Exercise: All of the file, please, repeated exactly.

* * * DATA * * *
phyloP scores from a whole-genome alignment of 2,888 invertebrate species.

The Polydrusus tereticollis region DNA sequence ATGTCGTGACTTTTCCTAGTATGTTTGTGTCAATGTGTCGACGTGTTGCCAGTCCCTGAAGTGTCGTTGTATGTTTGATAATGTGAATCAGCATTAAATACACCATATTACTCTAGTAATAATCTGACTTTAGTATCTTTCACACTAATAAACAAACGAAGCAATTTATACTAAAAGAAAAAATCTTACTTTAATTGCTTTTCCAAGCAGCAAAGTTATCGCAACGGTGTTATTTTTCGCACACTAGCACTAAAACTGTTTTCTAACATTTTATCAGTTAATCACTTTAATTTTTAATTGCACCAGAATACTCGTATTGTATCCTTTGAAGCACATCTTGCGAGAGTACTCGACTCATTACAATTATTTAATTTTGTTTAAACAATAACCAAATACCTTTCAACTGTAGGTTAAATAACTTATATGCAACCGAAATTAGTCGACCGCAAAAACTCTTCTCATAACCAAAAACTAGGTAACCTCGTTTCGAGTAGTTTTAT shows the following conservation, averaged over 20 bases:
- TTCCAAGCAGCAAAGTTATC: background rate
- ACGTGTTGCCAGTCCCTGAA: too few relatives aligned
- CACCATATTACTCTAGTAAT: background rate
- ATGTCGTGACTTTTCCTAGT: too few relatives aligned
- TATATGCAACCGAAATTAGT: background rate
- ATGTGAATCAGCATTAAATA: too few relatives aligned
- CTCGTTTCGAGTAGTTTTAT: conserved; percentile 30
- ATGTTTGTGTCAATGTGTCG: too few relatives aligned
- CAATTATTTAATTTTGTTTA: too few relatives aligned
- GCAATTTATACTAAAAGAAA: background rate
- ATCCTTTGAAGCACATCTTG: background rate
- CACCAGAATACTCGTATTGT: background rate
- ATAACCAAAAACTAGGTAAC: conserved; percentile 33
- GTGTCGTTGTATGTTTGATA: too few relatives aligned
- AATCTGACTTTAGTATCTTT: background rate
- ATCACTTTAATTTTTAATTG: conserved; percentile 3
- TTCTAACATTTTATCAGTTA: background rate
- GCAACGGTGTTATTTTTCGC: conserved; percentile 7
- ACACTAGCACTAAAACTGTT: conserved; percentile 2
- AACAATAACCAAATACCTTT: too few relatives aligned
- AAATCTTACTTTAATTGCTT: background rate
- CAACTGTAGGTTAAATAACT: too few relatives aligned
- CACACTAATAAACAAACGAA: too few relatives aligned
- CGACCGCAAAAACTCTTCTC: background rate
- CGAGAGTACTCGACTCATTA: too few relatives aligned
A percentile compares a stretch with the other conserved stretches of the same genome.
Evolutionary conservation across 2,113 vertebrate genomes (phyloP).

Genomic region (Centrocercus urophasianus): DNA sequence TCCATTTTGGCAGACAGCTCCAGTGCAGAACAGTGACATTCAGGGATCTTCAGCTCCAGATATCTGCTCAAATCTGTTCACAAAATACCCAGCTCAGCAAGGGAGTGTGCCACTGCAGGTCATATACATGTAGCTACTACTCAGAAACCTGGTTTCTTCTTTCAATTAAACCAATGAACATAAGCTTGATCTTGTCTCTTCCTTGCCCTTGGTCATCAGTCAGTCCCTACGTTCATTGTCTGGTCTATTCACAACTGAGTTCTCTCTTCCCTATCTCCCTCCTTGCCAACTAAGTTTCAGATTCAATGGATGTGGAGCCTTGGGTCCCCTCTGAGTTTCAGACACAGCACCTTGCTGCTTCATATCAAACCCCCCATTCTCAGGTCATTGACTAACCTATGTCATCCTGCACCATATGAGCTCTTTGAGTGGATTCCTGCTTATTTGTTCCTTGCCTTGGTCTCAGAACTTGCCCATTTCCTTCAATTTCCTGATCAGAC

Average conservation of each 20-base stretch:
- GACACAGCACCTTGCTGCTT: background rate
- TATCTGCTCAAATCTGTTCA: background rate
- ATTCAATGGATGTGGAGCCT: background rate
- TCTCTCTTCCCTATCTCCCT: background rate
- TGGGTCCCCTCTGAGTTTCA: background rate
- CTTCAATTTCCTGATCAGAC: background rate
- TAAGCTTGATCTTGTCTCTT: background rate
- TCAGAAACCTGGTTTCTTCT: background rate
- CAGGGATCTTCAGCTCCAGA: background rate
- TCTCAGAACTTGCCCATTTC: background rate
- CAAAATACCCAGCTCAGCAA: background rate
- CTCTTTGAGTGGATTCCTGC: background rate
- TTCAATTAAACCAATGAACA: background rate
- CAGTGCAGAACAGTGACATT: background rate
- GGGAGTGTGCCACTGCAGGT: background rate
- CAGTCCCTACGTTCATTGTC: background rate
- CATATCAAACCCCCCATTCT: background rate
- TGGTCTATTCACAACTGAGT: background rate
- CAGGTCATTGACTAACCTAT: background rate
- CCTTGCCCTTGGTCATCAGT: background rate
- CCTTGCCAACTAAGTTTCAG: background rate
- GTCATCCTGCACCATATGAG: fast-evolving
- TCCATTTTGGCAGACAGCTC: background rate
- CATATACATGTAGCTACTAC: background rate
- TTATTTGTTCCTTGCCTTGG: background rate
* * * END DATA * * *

phyloP scores from a whole-genome alignment of 2,888 invertebrate species.

The Polydrusus tereticollis region DNA sequence ATGTCGTGACTTTTCCTAGTATGTTTGTGTCAATGTGTCGACGTGTTGCCAGTCCCTGAAGTGTCGTTGTATGTTTGATAATGTGAATCAGCATTAAATACACCATATTACTCTAGTAATAATCTGACTTTAGTATCTTTCACACTAATAAACAAACGAAGCAATTTATACTAAAAGAAAAAATCTTACTTTAATTGCTTTTCCAAGCAGCAAAGTTATCGCAACGGTGTTATTTTTCGCACACTAGCACTAAAACTGTTTTCTAACATTTTATCAGTTAATCACTTTAATTTTTAATTGCACCAGAATACTCGTATTGTATCCTTTGAAGCACATCTTGCGAGAGTACTCGACTCATTACAATTATTTAATTTTGTTTAAACAATAACCAAATACCTTTCAACTGTAGGTTAAATAACTTATATGCAACCGAAATTAGTCGACCGCAAAAACTCTTCTCATAACCAAAAACTAGGTAACCTCGTTTCGAGTAGTTTTAT shows the following conservation, averaged over 20 bases:
- TTCCAAGCAGCAAAGTTATC: background rate
- ACGTGTTGCCAGTCCCTGAA: too few relatives aligned
- CACCATATTACTCTAGTAAT: background rate
- ATGTCGTGACTTTTCCTAGT: too few relatives aligned
- TATATGCAACCGAAATTAGT: background rate
- ATGTGAATCAGCATTAAATA: too few relatives aligned
- CTCGTTTCGAGTAGTTTTAT: conserved; percentile 30
- ATGTTTGTGTCAATGTGTCG: too few relatives aligned
- CAATTATTTAATTTTGTTTA: too few relatives aligned
- GCAATTTATACTAAAAGAAA: background rate
- ATCCTTTGAAGCACATCTTG: background rate
- CACCAGAATACTCGTATTGT: background rate
- ATAACCAAAAACTAGGTAAC: conserved; percentile 33
- GTGTCGTTGTATGTTTGATA: too few relatives aligned
- AATCTGACTTTAGTATCTTT: background rate
- ATCACTTTAATTTTTAATTG: conserved; percentile 3
- TTCTAACATTTTATCAGTTA: background rate
- GCAACGGTGTTATTTTTCGC: conserved; percentile 7
- ACACTAGCACTAAAACTGTT: conserved; percentile 2
- AACAATAACCAAATACCTTT: too few relatives aligned
- AAATCTTACTTTAATTGCTT: background rate
- CAACTGTAGGTTAAATAACT: too few relatives aligned
- CACACTAATAAACAAACGAA: too few relatives aligned
- CGACCGCAAAAACTCTTCTC: background rate
- CGAGAGTACTCGACTCATTA: too few relatives aligned
A percentile compares a stretch with the other conserved stretches of the same genome.
Evolutionary conservation across 2,113 vertebrate genomes (phyloP).

Genomic region (Centrocercus urophasianus): DNA sequence TCCATTTTGGCAGACAGCTCCAGTGCAGAACAGTGACATTCAGGGATCTTCAGCTCCAGATATCTGCTCAAATCTGTTCACAAAATACCCAGCTCAGCAAGGGAGTGTGCCACTGCAGGTCATATACATGTAGCTACTACTCAGAAACCTGGTTTCTTCTTTCAATTAAACCAATGAACATAAGCTTGATCTTGTCTCTTCCTTGCCCTTGGTCATCAGTCAGTCCCTACGTTCATTGTCTGGTCTATTCACAACTGAGTTCTCTCTTCCCTATCTCCCTCCTTGCCAACTAAGTTTCAGATTCAATGGATGTGGAGCCTTGGGTCCCCTCTGAGTTTCAGACACAGCACCTTGCTGCTTCATATCAAACCCCCCATTCTCAGGTCATTGACTAACCTATGTCATCCTGCACCATATGAGCTCTTTGAGTGGATTCCTGCTTATTTGTTCCTTGCCTTGGTCTCAGAACTTGCCCATTTCCTTCAATTTCCTGATCAGAC

Average conservation of each 20-base stretch:
- GACACAGCACCTTGCTGCTT: background rate
- TATCTGCTCAAATCTGTTCA: background rate
- ATTCAATGGATGTGGAGCCT: background rate
- TCTCTCTTCCCTATCTCCCT: background rate
- TGGGTCCCCTCTGAGTTTCA: background rate
- CTTCAATTTCCTGATCAGAC: background rate
- TAAGCTTGATCTTGTCTCTT: background rate
- TCAGAAACCTGGTTTCTTCT: background rate
- CAGGGATCTTCAGCTCCAGA: background rate
- TCTCAGAACTTGCCCATTTC: background rate
- CAAAATACCCAGCTCAGCAA: background rate
- CTCTTTGAGTGGATTCCTGC: background rate
- TTCAATTAAACCAATGAACA: background rate
- CAGTGCAGAACAGTGACATT: background rate
- GGGAGTGTGCCACTGCAGGT: background rate
- CAGTCCCTACGTTCATTGTC: background rate
- CATATCAAACCCCCCATTCT: background rate
- TGGTCTATTCACAACTGAGT: background rate
- CAGGTCATTGACTAACCTAT: background rate
- CCTTGCCCTTGGTCATCAGT: background rate
- CCTTGCCAACTAAGTTTCAG: background rate
- GTCATCCTGCACCATATGAG: fast-evolving
- TCCATTTTGGCAGACAGCTC: background rate
- CATATACATGTAGCTACTAC: background rate
- TTATTTGTTCCTTGCCTTGG: background rate